Consumer demand for car loans and credit cards has grown

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Americans seem to have an appetite again for car loans and leases, credit cards and personal loans. Wall Street Magazine (WSJ) reported.

Demand for these types of borrowing rose 39 percent year on year in April and 11 percent over April 2019, WSJ reports citing statistics. Equifax

The relationship is the opposite of what it was in 2020, when consumers were generally not interested in credit cards or personal loans, either because there was no need due to stimulus checks or extended unemployment benefits, or because the stock market was doing well. according to WSJ. Others simply did not want to spend money due to the instability and uncertainty of the economy amid the pandemic.

Things started to change when vaccines were introduced that helped the economy speed up recovery, according to the WSJ. Americans now spend a lot of money on cars, vacations, and dining out. The market also saw an increase in car prices, which led to an increase in the need for loans.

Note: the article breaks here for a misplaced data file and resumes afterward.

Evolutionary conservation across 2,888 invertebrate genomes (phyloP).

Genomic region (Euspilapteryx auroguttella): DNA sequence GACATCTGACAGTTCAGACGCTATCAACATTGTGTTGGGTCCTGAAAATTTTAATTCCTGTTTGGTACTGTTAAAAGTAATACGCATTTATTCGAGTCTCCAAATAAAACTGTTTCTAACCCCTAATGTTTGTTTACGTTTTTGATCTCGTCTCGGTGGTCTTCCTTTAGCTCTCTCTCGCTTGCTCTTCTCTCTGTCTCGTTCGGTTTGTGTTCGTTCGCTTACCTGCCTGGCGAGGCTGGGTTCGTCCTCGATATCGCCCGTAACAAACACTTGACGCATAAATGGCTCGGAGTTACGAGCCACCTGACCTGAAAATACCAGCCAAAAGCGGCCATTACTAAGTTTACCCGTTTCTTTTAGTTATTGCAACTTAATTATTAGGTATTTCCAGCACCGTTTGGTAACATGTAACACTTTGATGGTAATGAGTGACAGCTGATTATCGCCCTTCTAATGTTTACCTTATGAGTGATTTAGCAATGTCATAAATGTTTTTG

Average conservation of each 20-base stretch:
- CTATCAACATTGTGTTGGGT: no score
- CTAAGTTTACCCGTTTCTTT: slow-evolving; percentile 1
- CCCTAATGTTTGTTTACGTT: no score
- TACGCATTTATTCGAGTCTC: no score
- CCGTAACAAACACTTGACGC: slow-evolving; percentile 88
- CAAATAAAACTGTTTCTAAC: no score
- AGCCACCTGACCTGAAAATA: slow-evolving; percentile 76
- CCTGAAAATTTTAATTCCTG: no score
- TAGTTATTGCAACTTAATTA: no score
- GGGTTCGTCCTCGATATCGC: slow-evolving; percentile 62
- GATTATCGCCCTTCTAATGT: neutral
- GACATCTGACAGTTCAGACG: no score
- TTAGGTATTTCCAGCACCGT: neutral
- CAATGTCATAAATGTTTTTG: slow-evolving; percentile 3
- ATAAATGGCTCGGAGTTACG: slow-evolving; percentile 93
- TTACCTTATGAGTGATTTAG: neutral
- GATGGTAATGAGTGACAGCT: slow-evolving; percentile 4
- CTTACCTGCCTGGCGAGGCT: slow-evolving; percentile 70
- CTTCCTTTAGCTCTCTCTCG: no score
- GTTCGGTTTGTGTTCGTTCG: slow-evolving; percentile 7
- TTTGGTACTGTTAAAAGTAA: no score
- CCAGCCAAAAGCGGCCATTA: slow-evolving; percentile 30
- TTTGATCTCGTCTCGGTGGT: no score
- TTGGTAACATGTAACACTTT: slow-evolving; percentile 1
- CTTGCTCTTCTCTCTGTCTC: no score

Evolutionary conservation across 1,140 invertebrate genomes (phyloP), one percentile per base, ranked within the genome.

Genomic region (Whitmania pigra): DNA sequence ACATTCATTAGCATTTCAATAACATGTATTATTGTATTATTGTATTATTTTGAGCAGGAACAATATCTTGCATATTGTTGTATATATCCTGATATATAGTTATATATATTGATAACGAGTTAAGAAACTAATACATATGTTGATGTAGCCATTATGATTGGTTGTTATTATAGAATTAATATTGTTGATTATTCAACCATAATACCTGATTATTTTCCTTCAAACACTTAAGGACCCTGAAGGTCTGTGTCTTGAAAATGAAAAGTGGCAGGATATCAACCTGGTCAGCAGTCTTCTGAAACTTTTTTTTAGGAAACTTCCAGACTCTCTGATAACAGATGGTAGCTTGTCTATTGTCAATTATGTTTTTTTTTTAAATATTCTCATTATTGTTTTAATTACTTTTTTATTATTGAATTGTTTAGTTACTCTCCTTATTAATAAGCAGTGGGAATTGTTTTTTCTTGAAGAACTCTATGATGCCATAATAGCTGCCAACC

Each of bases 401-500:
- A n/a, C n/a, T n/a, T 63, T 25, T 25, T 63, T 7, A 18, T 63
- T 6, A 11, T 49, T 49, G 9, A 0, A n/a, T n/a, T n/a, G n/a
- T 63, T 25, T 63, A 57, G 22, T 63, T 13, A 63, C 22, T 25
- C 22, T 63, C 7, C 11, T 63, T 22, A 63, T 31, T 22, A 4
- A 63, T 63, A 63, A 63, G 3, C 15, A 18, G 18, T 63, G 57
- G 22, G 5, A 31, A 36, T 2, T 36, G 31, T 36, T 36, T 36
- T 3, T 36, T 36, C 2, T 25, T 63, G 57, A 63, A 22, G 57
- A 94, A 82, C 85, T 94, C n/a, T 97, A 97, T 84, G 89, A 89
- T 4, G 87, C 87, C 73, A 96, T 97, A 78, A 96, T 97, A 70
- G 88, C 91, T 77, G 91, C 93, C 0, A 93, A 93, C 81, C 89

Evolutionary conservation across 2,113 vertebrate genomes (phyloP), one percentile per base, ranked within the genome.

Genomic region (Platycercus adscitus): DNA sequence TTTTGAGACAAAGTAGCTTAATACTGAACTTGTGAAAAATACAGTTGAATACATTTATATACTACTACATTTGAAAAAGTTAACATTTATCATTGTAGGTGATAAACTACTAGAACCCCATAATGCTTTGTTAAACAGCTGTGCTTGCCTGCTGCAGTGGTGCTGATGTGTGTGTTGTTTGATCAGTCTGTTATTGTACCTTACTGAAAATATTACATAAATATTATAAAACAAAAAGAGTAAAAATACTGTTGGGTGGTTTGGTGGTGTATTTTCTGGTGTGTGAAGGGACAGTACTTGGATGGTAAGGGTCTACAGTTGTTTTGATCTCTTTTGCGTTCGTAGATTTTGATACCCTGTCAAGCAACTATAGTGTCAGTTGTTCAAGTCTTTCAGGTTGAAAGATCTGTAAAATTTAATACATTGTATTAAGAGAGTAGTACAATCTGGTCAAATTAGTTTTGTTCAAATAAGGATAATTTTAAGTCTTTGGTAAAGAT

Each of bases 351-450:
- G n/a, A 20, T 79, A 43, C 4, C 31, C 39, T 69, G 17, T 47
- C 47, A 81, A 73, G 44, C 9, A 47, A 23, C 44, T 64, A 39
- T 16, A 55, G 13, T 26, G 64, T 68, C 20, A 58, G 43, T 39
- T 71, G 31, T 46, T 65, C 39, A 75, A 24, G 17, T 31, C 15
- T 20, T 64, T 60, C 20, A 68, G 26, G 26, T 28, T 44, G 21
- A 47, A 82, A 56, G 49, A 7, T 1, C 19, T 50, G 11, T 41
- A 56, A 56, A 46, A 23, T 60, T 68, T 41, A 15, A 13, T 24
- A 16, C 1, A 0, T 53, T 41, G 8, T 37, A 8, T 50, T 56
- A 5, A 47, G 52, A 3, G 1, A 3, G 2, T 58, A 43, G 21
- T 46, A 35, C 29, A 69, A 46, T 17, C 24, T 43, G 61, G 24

Lenders, meanwhile, are signaling they are open to increasing consumer debt after banks tightened underwriting requirements at the start of the pandemic. Lenders also mailed 127 million requests for personal loans to people’s homes in May, up 60 million from the previous year, according to the WSJ.

Consumer credit card debt fell to its lowest level since 2017. PIMNTS borrowings are reported to have declined in January. These numbers offset the growth in borrowing in categories such as vehicle loans and training.

The decline in borrowing in January showed that total consumer loans fell 0.4 percent to $ 4.18 trillion.

“We expect consumer lending growth … to accelerate in the coming months as spending comes back to life in response to a healthier labor market and stronger financial support,” Nancy Vanden Houtena senior economist at Oxford Economics said in March.

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NEW PYMNTS DATA: SMALL BUSINESS LOYALTY BUILDING STUDY – UK EDITION

About the study: British consumers see local shopping as the key to both supporting the economy and preserving the environment, but many local businesses on the High Street are struggling to get them to enter the market. In a new study, Making Loyalty to Work for Small Businesses, PYMNTS surveys 1,115 UK consumers to find out how personalized loyalty programs can help attract new buyers from the High Street.



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